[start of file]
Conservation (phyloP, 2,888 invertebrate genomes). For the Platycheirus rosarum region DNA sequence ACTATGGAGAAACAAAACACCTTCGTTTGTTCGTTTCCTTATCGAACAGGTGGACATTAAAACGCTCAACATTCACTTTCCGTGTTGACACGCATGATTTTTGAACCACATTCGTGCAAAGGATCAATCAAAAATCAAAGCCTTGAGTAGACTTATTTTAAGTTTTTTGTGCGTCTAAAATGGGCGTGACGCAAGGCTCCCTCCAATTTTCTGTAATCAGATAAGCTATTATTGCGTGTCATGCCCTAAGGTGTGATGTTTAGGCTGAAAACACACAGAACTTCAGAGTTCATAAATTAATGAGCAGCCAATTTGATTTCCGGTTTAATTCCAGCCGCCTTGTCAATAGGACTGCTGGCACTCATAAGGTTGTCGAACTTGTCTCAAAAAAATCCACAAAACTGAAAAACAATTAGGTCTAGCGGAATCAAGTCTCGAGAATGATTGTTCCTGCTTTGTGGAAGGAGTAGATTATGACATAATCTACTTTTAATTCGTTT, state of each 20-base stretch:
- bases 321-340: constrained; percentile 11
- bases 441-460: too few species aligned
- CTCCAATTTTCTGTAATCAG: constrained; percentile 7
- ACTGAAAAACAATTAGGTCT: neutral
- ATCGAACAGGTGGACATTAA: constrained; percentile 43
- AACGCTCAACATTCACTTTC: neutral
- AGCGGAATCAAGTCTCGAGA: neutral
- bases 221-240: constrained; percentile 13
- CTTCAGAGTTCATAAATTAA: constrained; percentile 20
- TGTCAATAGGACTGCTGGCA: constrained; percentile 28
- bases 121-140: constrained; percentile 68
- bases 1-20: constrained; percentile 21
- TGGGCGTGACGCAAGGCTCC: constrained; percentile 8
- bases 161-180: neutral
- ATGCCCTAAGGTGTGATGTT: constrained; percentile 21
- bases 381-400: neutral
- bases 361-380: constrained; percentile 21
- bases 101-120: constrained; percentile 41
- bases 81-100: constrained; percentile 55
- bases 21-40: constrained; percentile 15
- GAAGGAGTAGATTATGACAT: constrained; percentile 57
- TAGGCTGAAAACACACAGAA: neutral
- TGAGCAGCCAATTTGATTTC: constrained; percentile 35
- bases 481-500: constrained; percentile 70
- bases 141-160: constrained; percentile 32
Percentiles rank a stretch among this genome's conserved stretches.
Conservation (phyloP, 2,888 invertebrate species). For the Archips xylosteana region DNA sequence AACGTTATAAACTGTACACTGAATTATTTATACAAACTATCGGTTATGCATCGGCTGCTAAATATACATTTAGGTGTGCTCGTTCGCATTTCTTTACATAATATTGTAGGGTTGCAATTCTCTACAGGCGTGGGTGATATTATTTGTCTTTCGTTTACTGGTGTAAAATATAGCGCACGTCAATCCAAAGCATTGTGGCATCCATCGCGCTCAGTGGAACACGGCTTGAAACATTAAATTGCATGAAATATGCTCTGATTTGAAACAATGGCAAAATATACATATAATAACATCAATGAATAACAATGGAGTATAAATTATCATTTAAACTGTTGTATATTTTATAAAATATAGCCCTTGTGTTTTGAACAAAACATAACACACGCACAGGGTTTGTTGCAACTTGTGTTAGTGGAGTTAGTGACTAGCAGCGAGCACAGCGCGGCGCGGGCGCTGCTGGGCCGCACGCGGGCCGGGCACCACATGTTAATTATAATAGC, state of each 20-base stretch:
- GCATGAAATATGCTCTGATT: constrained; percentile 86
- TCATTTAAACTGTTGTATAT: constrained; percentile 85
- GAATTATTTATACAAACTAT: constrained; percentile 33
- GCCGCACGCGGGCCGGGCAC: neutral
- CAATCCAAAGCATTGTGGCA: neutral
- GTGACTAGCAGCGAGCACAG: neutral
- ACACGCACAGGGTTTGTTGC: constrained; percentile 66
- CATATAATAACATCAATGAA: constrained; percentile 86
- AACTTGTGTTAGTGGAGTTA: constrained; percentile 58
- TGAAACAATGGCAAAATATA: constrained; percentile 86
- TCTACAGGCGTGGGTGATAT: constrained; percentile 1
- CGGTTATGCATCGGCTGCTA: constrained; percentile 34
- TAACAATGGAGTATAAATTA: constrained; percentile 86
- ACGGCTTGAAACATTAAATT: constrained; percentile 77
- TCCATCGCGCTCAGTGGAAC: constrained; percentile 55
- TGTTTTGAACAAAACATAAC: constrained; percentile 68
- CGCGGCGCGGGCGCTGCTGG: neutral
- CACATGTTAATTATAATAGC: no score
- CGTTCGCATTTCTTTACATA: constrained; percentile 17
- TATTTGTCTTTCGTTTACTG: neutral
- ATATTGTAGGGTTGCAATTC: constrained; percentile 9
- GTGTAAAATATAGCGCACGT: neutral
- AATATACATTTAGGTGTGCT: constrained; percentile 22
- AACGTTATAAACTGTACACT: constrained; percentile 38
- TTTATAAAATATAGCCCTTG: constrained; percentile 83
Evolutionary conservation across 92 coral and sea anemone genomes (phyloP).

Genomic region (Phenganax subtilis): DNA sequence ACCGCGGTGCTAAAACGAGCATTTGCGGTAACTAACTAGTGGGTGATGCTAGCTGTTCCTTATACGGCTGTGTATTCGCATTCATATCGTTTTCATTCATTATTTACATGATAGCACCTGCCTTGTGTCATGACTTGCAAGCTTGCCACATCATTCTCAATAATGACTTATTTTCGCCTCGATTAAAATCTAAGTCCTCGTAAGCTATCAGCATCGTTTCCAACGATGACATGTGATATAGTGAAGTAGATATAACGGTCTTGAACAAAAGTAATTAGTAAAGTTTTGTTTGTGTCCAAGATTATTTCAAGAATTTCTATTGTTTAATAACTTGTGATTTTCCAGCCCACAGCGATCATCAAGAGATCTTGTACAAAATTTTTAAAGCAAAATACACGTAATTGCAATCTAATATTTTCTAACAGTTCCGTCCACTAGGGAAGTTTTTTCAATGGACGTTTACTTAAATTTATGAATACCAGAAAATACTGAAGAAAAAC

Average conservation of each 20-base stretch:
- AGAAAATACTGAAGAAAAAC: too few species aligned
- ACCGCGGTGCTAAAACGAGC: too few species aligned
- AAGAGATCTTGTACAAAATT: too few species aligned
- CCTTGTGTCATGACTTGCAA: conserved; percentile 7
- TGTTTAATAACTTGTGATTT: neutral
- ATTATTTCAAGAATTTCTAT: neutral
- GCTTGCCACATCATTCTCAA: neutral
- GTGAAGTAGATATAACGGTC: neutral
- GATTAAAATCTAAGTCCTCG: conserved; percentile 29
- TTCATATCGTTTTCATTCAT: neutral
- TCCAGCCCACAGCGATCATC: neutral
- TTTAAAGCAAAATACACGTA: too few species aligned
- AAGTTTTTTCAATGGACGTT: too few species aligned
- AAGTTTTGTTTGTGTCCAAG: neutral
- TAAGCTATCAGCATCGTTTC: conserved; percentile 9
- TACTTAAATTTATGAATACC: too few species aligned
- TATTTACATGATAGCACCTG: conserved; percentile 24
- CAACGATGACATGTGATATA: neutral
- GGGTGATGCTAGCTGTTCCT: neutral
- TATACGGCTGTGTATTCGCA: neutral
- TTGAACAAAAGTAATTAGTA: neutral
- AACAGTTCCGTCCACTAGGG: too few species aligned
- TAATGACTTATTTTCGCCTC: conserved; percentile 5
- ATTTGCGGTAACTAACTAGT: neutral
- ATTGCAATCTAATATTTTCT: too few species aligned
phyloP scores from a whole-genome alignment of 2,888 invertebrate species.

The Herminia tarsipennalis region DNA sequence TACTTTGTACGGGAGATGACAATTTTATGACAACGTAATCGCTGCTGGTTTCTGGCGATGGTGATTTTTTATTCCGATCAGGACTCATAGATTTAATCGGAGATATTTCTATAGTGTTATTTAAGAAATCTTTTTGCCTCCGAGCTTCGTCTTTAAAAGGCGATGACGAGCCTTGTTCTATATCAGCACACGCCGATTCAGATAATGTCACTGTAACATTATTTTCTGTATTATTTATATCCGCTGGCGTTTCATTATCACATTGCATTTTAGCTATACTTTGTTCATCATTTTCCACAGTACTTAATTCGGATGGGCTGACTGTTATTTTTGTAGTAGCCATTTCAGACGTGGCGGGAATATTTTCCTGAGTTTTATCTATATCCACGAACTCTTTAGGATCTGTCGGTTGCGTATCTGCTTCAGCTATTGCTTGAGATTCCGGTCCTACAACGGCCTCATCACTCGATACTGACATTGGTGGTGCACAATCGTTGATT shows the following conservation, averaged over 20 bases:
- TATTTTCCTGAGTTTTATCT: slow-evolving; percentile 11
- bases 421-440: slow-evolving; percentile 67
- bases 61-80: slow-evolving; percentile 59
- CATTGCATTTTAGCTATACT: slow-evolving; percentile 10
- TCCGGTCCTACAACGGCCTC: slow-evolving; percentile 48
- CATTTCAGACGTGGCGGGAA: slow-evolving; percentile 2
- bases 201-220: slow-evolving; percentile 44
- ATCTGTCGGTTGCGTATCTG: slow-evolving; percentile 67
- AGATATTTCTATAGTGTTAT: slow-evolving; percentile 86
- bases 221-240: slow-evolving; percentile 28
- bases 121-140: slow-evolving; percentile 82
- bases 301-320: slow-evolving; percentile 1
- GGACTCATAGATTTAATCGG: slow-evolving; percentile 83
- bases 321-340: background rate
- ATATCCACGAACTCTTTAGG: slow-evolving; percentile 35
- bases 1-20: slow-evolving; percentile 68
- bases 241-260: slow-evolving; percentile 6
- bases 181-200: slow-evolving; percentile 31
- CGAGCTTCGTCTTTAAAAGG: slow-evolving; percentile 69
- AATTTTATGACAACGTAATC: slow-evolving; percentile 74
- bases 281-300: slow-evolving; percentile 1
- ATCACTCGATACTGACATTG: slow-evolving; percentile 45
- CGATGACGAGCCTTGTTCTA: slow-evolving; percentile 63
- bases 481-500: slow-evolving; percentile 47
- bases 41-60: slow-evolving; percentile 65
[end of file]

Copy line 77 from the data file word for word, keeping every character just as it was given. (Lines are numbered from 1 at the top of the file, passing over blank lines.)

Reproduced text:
- TTGAACAAAAGTAATTAGTA: neutral